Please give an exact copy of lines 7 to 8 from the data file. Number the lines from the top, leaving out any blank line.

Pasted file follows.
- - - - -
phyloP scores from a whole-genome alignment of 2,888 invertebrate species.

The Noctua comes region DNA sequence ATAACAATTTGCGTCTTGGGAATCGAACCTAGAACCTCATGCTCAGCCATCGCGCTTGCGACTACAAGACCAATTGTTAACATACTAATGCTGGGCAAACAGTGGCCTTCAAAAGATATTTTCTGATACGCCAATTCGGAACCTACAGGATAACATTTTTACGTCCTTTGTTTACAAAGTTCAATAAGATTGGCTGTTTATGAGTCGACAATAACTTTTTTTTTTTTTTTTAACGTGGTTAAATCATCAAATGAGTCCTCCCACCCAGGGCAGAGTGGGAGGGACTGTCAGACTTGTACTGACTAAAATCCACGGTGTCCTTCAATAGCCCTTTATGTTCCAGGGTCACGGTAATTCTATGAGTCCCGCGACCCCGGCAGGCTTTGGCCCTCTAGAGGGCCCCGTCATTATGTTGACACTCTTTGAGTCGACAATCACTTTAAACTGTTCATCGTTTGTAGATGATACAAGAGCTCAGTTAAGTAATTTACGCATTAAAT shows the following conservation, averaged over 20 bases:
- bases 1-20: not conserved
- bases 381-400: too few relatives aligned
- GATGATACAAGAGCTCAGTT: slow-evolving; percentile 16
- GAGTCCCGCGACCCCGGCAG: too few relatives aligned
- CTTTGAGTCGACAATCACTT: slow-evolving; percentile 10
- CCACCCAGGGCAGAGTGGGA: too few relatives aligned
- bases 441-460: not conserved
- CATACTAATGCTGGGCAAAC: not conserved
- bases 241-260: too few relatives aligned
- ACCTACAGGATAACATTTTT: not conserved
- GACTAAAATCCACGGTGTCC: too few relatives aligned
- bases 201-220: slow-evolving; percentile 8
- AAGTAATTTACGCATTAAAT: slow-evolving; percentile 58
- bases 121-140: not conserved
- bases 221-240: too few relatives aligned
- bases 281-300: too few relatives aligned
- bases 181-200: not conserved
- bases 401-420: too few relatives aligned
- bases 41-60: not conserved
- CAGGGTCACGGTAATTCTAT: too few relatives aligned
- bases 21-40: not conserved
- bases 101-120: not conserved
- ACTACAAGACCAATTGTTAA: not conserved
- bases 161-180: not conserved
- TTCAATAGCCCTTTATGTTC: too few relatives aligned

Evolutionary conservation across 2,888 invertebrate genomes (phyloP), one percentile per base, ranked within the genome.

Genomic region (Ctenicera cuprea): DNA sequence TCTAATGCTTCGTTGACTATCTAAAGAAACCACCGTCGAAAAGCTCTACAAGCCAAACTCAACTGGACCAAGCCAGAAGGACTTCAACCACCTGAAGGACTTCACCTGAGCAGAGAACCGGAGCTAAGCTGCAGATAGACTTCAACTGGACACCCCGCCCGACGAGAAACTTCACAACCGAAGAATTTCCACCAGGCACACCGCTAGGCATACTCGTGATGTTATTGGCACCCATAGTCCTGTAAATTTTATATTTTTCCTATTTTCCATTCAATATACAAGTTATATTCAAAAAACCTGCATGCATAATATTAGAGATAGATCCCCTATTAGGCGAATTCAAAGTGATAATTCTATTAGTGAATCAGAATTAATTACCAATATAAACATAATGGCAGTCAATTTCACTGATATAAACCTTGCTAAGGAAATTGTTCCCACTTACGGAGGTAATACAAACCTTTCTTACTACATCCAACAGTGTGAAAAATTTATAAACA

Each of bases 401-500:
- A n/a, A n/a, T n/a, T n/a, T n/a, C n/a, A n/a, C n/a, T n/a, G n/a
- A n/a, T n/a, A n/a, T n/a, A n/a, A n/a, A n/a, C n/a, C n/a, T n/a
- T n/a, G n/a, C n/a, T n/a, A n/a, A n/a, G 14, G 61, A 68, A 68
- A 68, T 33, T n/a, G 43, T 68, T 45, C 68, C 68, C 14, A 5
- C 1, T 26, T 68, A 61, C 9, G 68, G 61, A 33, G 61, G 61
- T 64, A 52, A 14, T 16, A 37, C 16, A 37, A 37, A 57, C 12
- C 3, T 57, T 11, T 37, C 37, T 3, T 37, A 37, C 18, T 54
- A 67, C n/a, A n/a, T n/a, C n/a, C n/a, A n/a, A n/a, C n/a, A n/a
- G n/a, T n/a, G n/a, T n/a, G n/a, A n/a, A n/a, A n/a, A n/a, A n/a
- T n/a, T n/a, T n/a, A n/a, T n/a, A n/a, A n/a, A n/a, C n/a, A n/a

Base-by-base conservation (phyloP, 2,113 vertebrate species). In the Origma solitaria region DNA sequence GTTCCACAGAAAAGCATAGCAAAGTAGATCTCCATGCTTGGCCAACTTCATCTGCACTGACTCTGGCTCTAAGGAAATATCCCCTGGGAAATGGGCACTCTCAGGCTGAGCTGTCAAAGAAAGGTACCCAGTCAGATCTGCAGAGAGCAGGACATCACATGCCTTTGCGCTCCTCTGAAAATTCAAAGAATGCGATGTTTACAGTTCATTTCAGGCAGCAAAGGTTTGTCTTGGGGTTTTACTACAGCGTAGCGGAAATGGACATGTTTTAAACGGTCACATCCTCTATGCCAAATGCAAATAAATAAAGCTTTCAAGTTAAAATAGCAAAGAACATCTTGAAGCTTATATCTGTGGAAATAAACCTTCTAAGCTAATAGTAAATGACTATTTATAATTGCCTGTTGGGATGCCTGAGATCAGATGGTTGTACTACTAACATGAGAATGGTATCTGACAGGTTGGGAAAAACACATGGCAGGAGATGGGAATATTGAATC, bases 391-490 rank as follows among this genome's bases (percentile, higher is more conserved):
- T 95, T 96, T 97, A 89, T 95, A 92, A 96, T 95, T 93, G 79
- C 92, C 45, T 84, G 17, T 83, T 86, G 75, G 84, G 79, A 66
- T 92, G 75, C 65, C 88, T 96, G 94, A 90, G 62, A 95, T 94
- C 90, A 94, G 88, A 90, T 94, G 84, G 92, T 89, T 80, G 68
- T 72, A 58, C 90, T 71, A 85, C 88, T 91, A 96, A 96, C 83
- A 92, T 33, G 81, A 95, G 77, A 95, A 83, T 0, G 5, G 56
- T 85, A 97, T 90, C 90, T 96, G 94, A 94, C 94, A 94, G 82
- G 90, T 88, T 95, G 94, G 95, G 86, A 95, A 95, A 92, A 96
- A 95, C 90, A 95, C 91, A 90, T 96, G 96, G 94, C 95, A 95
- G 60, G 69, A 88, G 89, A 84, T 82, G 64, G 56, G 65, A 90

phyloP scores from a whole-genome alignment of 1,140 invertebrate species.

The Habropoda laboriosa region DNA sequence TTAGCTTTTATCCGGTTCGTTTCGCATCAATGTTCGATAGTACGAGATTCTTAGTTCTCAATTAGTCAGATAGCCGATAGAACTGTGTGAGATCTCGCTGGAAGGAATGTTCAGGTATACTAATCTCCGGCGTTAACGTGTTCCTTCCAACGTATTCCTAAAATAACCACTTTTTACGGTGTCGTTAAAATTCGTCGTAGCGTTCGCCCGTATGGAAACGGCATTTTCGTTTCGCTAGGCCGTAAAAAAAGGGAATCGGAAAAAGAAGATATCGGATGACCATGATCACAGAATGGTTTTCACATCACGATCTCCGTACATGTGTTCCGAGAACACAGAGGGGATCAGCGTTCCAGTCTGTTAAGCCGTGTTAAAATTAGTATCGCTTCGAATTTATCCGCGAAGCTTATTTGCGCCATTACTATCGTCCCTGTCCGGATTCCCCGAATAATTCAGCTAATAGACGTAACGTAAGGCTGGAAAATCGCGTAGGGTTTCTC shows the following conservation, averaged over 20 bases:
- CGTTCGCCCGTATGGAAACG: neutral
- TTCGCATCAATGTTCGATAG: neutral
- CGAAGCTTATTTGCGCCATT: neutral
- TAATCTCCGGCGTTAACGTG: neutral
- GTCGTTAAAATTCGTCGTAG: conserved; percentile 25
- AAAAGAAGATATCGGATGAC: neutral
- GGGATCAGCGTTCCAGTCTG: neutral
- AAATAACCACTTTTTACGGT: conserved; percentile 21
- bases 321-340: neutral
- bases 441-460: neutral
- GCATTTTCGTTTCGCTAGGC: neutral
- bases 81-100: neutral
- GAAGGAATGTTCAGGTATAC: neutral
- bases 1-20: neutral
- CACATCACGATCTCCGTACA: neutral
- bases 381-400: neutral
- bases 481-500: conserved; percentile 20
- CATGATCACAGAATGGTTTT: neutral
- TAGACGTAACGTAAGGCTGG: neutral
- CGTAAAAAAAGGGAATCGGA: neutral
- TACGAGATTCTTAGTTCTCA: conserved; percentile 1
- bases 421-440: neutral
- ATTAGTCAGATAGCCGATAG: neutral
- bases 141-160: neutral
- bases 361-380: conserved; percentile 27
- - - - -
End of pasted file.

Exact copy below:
- CTTTGAGTCGACAATCACTT: slow-evolving; percentile 10
- CCACCCAGGGCAGAGTGGGA: too few relatives aligned